This person was homeless, and on parole. This individual would have been expected to be an enhanced risk compared to people off supervision, and yet, even with parole supervision requirements (and likely an ankle monitor also) this person was still able to reoffend. Let’s face it, if a person is in the community, nothing short of an armed 24/7 chaperone would likely stop a determined individual from committing any crime, let alone a sexual one.

These examples further reinforce the fact that the registry serves no legitimate law enforcement or public safety purpose. Police didn’t need a registry to know if this individual had a criminal record, and the public would not have been meaningfully helped by having access to his, or the one million plus other profiles of individuals who have been on The List.

How could this outcome have been avoided?

What if there was no registry, and the person was able to move forward with his life? What if he was given a chance to live with dignity, rather than be shunned into homelessness with the weight of the world’s disapproval on his shoulders? What if he was given employment and housing opportunities that enabled him to provide for himself rather than being buried under the weight of desperation for his basic needs? What if he didn’t have to carry such a burdensome financial obligation to the state for his monitoring and supervision? Would he still have chosen a path of self-destruction anyway?

What if this woman wasn’t fed the lie that the registry helps keep people safe? What if she was educated in the reality that the police can’t help prevent her from being a victim of a crime and took steps to ensure her own safety by being better prepared to respond and prevent being a victim of crime? What if she had been given self-defense training or was educated in the simple ways she can prevent being carjacked in the first place? Think of the trauma she could have avoided.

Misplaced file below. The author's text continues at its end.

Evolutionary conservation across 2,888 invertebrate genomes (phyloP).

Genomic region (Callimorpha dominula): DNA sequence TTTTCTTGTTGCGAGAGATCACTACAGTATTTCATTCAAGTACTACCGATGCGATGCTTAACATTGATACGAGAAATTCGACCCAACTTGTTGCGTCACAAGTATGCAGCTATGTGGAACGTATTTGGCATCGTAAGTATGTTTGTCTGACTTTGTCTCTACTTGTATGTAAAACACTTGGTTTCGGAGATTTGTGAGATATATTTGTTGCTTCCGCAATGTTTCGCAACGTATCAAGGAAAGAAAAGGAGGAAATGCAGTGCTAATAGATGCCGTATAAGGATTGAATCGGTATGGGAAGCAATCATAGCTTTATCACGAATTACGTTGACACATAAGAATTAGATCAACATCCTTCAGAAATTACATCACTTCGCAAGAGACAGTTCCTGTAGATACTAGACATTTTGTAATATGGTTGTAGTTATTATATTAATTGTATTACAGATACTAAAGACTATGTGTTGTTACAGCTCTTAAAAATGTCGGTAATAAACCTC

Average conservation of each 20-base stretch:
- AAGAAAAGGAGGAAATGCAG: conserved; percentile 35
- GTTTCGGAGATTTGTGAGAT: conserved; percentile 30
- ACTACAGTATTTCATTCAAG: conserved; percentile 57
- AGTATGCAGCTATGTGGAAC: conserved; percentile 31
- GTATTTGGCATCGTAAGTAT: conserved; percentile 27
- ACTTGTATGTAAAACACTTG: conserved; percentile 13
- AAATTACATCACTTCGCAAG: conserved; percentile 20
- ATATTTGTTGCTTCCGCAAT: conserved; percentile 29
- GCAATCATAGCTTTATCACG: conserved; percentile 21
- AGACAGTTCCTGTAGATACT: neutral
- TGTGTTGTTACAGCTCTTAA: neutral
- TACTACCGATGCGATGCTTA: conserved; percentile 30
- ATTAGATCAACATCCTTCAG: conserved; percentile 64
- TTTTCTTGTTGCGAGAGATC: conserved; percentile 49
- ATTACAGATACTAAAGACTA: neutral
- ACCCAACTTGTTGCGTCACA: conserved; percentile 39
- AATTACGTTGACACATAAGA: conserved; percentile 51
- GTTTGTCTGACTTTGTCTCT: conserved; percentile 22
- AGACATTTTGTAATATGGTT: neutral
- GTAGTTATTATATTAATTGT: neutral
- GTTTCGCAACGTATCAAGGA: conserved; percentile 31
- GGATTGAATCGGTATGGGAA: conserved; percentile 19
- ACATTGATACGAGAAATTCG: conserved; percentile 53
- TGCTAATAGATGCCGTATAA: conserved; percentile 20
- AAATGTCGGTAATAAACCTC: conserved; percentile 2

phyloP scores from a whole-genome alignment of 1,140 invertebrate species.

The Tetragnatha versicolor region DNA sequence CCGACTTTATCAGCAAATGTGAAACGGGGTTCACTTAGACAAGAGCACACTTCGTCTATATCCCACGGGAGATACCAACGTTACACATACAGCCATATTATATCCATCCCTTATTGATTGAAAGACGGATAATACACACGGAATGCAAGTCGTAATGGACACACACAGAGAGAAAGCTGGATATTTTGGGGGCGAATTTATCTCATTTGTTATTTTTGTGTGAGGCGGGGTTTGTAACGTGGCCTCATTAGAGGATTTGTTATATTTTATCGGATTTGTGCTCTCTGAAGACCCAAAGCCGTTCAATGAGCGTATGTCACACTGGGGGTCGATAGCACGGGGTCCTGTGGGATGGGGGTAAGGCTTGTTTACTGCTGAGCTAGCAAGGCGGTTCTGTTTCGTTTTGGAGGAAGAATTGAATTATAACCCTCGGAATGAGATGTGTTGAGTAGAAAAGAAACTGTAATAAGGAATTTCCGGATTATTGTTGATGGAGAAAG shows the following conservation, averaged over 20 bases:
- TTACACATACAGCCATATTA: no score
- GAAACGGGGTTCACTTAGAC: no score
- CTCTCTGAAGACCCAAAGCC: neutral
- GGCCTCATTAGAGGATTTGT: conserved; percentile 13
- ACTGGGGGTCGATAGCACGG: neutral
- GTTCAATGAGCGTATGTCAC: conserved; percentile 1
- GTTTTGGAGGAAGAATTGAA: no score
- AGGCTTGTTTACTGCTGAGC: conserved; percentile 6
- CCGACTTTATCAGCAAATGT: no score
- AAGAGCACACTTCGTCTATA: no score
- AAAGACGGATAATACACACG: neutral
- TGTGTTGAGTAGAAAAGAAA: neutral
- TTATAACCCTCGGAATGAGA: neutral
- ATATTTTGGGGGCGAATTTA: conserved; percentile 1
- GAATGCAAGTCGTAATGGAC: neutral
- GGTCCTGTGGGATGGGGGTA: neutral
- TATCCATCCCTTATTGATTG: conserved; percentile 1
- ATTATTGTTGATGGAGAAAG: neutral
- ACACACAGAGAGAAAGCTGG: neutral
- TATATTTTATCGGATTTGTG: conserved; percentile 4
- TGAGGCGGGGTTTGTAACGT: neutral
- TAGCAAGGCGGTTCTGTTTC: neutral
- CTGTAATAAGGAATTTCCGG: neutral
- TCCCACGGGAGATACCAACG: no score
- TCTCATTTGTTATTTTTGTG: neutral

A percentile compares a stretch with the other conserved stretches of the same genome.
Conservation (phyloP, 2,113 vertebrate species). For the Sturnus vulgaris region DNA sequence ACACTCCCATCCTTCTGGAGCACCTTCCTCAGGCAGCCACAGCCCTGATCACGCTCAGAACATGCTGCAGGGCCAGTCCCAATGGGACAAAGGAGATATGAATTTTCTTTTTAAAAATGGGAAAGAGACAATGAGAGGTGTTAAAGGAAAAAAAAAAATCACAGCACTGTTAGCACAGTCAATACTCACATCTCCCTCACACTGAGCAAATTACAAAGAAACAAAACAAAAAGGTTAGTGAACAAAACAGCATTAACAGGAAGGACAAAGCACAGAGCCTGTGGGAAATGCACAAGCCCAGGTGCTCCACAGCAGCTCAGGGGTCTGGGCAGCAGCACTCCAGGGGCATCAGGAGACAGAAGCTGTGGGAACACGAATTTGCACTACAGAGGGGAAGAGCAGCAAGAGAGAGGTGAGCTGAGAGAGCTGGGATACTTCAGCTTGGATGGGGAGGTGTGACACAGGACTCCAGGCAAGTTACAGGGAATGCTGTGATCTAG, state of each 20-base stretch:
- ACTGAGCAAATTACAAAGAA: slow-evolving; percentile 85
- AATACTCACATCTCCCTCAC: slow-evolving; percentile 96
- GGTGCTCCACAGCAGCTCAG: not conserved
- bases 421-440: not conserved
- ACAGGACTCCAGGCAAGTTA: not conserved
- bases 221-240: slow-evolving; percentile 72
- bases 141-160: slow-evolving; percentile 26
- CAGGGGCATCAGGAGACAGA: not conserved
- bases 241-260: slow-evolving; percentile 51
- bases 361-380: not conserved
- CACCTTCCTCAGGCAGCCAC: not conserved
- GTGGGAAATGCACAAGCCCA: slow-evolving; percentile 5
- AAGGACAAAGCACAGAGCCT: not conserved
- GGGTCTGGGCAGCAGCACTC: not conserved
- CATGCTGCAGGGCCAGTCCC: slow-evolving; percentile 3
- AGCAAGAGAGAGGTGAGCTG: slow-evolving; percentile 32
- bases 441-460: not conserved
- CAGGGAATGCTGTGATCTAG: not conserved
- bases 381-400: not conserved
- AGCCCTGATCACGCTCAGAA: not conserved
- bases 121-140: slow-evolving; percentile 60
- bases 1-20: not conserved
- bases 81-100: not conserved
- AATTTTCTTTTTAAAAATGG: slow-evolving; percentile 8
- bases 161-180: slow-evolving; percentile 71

One thing we can be certain of is that we need a fundamental shift in the way we deal with the plague of crime. People are beginning to realize that the government is not your protector to shield you from being affected by crime (take a look at Haiti). They can only investigate and punish, and are not even very good at doing that. Innocent people are falsely linked with crimes and guilty parties escape justice. Worst of all, the system does nothing to address the roots of criminal behavior, mostly because it doesn’t understand it in the first place – why it happens and what the off-ramps are to steer people away from it.

When we realize that the solutions to crime lie elsewhere, we may begin to see real life change in the lives of both victims and offenders.

This man was in prison for 24 years which most likely makes him institutionalized in the first place then he is homeless. Like a lot of released individuals, who have committed any number of crimes that have large sentences, they find it so hard to readjust they will commit a crime just to go back to the environment they know, prison. Sadly, those stories do not get the proper attention they should in the media but a sex offender gets all the attention. Sentencing reform needs to happen to actually honor “truth in sentencing” laws.

There is a long list of children with laws named after them following their tragic murder, and these laws result in us paying the price for the rest of our lives for a crime we had nothing whatsoever to do with.